Nursing Diagnoses and Chocolate…A Match Made In Bliss

September 2nd, 2011


By , BSN, RN

There was big news this past week as medical researchers in England announced that chocolate has been linked to reducing the risk of developing heart disease. Soon to be published in the British Medical Journal (BMJ), Dr. Oscar H. Franco, from the department of health and primary care at the University of Cambridge in the United Kingdom, said, "We found a potential link between chocolate consumption and prevention of heart disease. At this point we are in the early stages of research." He then added, "There have not been any clinical trials to see if this association is real."

Where do I sign up?

This major medical announcement got me thinking—work like this falls in the realm of nursing. I mean, really, you don't need a prescription to administer chocolate; you just need a reason, one supported by a nursing diagnosis. After all, a nursing diagnosis is a clinical judgment about a client's response to actual and potential health problems. Nursing diagnoses provide the basis for selecting interventions to achieve the best possible outcomes for the patient while staying within the nurse's scope of practice.

For example :

High risk for cardiac disease related to inadequate intake of chocolate.

The answer seems obvious, eat more chocolate. And, science backs this up. A professor of cardiology at the University of California, Los Angeles, commented that "despite chocolate's indulgent reputation; there is growing evidence that cocoa products which contain high levels of flavonoids may have a variety of actions which are potentially beneficial for cardiovascular and metabolic health."

Several recent studies have suggested the flavonoids found in cocoa products have antioxidant, anti-inflammatory, anti-clotting effects and may also relax blood vessels. They may also improve insulin sensitivity, reducing the risk for diabetes.

And this is not the only place where chocolate is being used therapeutically. In an article in the New York Times last year, an Arizona nursing home was described as disregarding standard nursing home procedures and allowing clients to have practically anything that gives them comfort. These measures included the right to bathe and dine whenever they want, baby dolls to comfort and care for and, unlimited chocolate, if they so choose. Research suggests that creating positive emotional experiences for Alzheimer’s patients diminishes distress and behavior problems. I see a nursing diagnosis :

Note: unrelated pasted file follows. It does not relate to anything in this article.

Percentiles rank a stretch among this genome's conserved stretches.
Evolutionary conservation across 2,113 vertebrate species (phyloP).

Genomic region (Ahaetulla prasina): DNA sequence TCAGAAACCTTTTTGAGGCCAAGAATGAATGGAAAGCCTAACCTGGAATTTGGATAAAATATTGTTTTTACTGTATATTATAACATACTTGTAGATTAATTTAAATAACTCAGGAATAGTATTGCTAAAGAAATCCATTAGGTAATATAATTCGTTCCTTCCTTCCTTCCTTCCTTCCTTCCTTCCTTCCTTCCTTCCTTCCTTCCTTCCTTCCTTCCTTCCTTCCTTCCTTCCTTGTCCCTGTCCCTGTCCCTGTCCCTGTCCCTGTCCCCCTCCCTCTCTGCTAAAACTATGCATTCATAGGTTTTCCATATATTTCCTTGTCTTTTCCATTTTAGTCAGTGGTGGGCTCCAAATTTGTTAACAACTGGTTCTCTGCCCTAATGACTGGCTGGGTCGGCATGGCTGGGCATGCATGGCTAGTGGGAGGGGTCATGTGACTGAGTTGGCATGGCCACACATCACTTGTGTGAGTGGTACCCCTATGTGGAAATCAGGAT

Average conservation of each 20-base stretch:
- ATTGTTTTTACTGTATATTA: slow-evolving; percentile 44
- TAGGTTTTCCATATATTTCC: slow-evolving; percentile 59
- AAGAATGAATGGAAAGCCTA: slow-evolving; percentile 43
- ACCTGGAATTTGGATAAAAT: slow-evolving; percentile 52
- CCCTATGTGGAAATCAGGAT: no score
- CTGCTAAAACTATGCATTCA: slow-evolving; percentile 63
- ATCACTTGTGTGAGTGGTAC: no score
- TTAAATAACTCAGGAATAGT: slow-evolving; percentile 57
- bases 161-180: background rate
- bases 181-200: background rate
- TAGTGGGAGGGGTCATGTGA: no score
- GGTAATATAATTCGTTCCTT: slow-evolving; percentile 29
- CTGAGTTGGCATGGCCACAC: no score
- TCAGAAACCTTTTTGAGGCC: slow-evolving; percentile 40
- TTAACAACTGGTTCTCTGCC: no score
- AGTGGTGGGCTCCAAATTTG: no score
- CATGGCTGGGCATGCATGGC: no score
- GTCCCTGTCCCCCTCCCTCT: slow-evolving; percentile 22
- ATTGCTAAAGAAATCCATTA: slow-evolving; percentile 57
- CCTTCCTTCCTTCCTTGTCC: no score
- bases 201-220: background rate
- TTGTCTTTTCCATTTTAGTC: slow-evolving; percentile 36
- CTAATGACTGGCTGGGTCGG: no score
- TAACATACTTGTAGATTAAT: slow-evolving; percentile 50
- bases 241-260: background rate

Ineffective individual coping related to inadequate intake of chocolate.

I know more than a few people for who chocolate is the ultimate improvement to their state of mind. Chocolate can mean happiness, contentedness, even comfort. The director of research at the nursing home in the Times article has proof found in the latest science to back up their treatment plans. There is better evidence and more significant results in caregiver interventions than in disease treatment since no effective medical treatment for Alzheimer's or dementia has been found to date. The research director added, "The state tried to cite us for having chocolate on the nursing chart. They were like, ‘It’s not a medication.’ Yes, it is. It’s better than Xanax.”

And, let's talk about chocolate as a mood stabilizer. Again, there is scientific proof. Author Cal Orey writes in her book, The Healing Powers of Chocolate about not just the flavonoids, and polyphenols that are antioxidants but also another ingredient in chocolate, anadamide, which is known as the "bliss" chemical. Orey explains how chocolate enhances the release of endomorphins and serotonin, the body's naturally occurring "feel good" chemicals. Therein lies another nursing diagnosis :

Anxiety as related to inadequate intake of chocolate.

Seems like an easy fix. And, again, no prescription required. Now, I may be stretching the use of the North American Nursing Diagnosis Association (NANDA) definitions but, aren't science, and medicine, and nursing all about stretching beyond what we know and looking for the potential to make what we know even better? I'm just sayin'…

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